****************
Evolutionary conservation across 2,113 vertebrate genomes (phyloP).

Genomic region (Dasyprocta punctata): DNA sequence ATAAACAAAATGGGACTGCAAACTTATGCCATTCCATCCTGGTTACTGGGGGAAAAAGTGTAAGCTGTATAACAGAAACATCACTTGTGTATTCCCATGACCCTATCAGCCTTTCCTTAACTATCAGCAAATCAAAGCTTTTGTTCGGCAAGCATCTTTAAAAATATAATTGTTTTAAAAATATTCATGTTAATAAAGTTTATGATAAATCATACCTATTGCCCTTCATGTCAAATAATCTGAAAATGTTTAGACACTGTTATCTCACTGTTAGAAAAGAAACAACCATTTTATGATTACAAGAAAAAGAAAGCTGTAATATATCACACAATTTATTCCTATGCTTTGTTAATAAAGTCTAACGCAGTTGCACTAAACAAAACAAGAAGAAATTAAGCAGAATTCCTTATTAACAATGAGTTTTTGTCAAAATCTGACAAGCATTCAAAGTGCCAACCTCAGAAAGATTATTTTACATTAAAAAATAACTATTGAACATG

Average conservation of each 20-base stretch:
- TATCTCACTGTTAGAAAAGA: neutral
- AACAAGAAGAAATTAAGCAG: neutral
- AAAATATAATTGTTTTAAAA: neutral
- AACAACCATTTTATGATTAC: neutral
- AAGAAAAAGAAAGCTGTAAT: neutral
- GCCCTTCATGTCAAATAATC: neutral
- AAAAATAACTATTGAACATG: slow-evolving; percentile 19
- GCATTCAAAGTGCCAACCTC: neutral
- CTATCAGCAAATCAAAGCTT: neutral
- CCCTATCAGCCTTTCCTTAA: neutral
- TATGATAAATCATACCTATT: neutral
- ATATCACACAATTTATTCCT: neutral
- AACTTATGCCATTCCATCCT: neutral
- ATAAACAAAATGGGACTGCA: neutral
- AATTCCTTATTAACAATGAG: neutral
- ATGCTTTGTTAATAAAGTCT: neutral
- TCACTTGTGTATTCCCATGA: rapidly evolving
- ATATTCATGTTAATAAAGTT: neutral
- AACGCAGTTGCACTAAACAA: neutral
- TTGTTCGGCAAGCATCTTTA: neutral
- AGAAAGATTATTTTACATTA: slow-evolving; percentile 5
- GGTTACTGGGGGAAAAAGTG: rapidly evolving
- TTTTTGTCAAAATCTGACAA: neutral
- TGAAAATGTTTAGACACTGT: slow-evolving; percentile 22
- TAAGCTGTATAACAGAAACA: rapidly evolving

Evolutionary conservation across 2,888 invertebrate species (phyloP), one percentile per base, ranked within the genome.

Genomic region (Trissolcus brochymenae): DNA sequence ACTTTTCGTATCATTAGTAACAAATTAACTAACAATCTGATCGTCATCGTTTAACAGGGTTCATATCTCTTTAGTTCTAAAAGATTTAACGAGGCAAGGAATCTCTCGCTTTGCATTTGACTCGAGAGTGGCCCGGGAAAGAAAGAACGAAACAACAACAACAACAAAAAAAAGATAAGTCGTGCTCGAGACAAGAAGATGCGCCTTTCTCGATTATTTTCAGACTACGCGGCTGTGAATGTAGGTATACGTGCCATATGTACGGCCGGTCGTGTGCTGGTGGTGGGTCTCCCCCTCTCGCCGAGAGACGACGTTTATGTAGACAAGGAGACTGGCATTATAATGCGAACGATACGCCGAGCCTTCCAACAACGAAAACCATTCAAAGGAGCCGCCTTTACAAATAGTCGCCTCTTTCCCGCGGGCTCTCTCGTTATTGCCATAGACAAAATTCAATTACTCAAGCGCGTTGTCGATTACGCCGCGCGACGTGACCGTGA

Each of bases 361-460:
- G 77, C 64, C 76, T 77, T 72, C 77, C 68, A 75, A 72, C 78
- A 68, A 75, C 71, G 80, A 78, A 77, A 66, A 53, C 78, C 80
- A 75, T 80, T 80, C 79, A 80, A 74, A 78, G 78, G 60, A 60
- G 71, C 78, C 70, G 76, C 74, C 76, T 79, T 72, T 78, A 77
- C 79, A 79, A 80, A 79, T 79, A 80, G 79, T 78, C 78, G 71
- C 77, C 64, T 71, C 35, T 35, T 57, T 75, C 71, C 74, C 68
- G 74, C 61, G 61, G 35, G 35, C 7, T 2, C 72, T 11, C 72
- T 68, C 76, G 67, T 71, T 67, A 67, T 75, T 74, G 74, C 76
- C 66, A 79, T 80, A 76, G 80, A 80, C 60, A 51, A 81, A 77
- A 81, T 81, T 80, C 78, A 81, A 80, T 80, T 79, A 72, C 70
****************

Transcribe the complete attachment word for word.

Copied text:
Evolutionary conservation across 2,113 vertebrate genomes (phyloP).

Genomic region (Dasyprocta punctata): DNA sequence ATAAACAAAATGGGACTGCAAACTTATGCCATTCCATCCTGGTTACTGGGGGAAAAAGTGTAAGCTGTATAACAGAAACATCACTTGTGTATTCCCATGACCCTATCAGCCTTTCCTTAACTATCAGCAAATCAAAGCTTTTGTTCGGCAAGCATCTTTAAAAATATAATTGTTTTAAAAATATTCATGTTAATAAAGTTTATGATAAATCATACCTATTGCCCTTCATGTCAAATAATCTGAAAATGTTTAGACACTGTTATCTCACTGTTAGAAAAGAAACAACCATTTTATGATTACAAGAAAAAGAAAGCTGTAATATATCACACAATTTATTCCTATGCTTTGTTAATAAAGTCTAACGCAGTTGCACTAAACAAAACAAGAAGAAATTAAGCAGAATTCCTTATTAACAATGAGTTTTTGTCAAAATCTGACAAGCATTCAAAGTGCCAACCTCAGAAAGATTATTTTACATTAAAAAATAACTATTGAACATG

Average conservation of each 20-base stretch:
- TATCTCACTGTTAGAAAAGA: neutral
- AACAAGAAGAAATTAAGCAG: neutral
- AAAATATAATTGTTTTAAAA: neutral
- AACAACCATTTTATGATTAC: neutral
- AAGAAAAAGAAAGCTGTAAT: neutral
- GCCCTTCATGTCAAATAATC: neutral
- AAAAATAACTATTGAACATG: slow-evolving; percentile 19
- GCATTCAAAGTGCCAACCTC: neutral
- CTATCAGCAAATCAAAGCTT: neutral
- CCCTATCAGCCTTTCCTTAA: neutral
- TATGATAAATCATACCTATT: neutral
- ATATCACACAATTTATTCCT: neutral
- AACTTATGCCATTCCATCCT: neutral
- ATAAACAAAATGGGACTGCA: neutral
- AATTCCTTATTAACAATGAG: neutral
- ATGCTTTGTTAATAAAGTCT: neutral
- TCACTTGTGTATTCCCATGA: rapidly evolving
- ATATTCATGTTAATAAAGTT: neutral
- AACGCAGTTGCACTAAACAA: neutral
- TTGTTCGGCAAGCATCTTTA: neutral
- AGAAAGATTATTTTACATTA: slow-evolving; percentile 5
- GGTTACTGGGGGAAAAAGTG: rapidly evolving
- TTTTTGTCAAAATCTGACAA: neutral
- TGAAAATGTTTAGACACTGT: slow-evolving; percentile 22
- TAAGCTGTATAACAGAAACA: rapidly evolving

Evolutionary conservation across 2,888 invertebrate species (phyloP), one percentile per base, ranked within the genome.

Genomic region (Trissolcus brochymenae): DNA sequence ACTTTTCGTATCATTAGTAACAAATTAACTAACAATCTGATCGTCATCGTTTAACAGGGTTCATATCTCTTTAGTTCTAAAAGATTTAACGAGGCAAGGAATCTCTCGCTTTGCATTTGACTCGAGAGTGGCCCGGGAAAGAAAGAACGAAACAACAACAACAACAAAAAAAAGATAAGTCGTGCTCGAGACAAGAAGATGCGCCTTTCTCGATTATTTTCAGACTACGCGGCTGTGAATGTAGGTATACGTGCCATATGTACGGCCGGTCGTGTGCTGGTGGTGGGTCTCCCCCTCTCGCCGAGAGACGACGTTTATGTAGACAAGGAGACTGGCATTATAATGCGAACGATACGCCGAGCCTTCCAACAACGAAAACCATTCAAAGGAGCCGCCTTTACAAATAGTCGCCTCTTTCCCGCGGGCTCTCTCGTTATTGCCATAGACAAAATTCAATTACTCAAGCGCGTTGTCGATTACGCCGCGCGACGTGACCGTGA

Each of bases 361-460:
- G 77, C 64, C 76, T 77, T 72, C 77, C 68, A 75, A 72, C 78
- A 68, A 75, C 71, G 80, A 78, A 77, A 66, A 53, C 78, C 80
- A 75, T 80, T 80, C 79, A 80, A 74, A 78, G 78, G 60, A 60
- G 71, C 78, C 70, G 76, C 74, C 76, T 79, T 72, T 78, A 77
- C 79, A 79, A 80, A 79, T 79, A 80, G 79, T 78, C 78, G 71
- C 77, C 64, T 71, C 35, T 35, T 57, T 75, C 71, C 74, C 68
- G 74, C 61, G 61, G 35, G 35, C 7, T 2, C 72, T 11, C 72
- T 68, C 76, G 67, T 71, T 67, A 67, T 75, T 74, G 74, C 76
- C 66, A 79, T 80, A 76, G 80, A 80, C 60, A 51, A 81, A 77
- A 81, T 81, T 80, C 78, A 81, A 80, T 80, T 79, A 72, C 70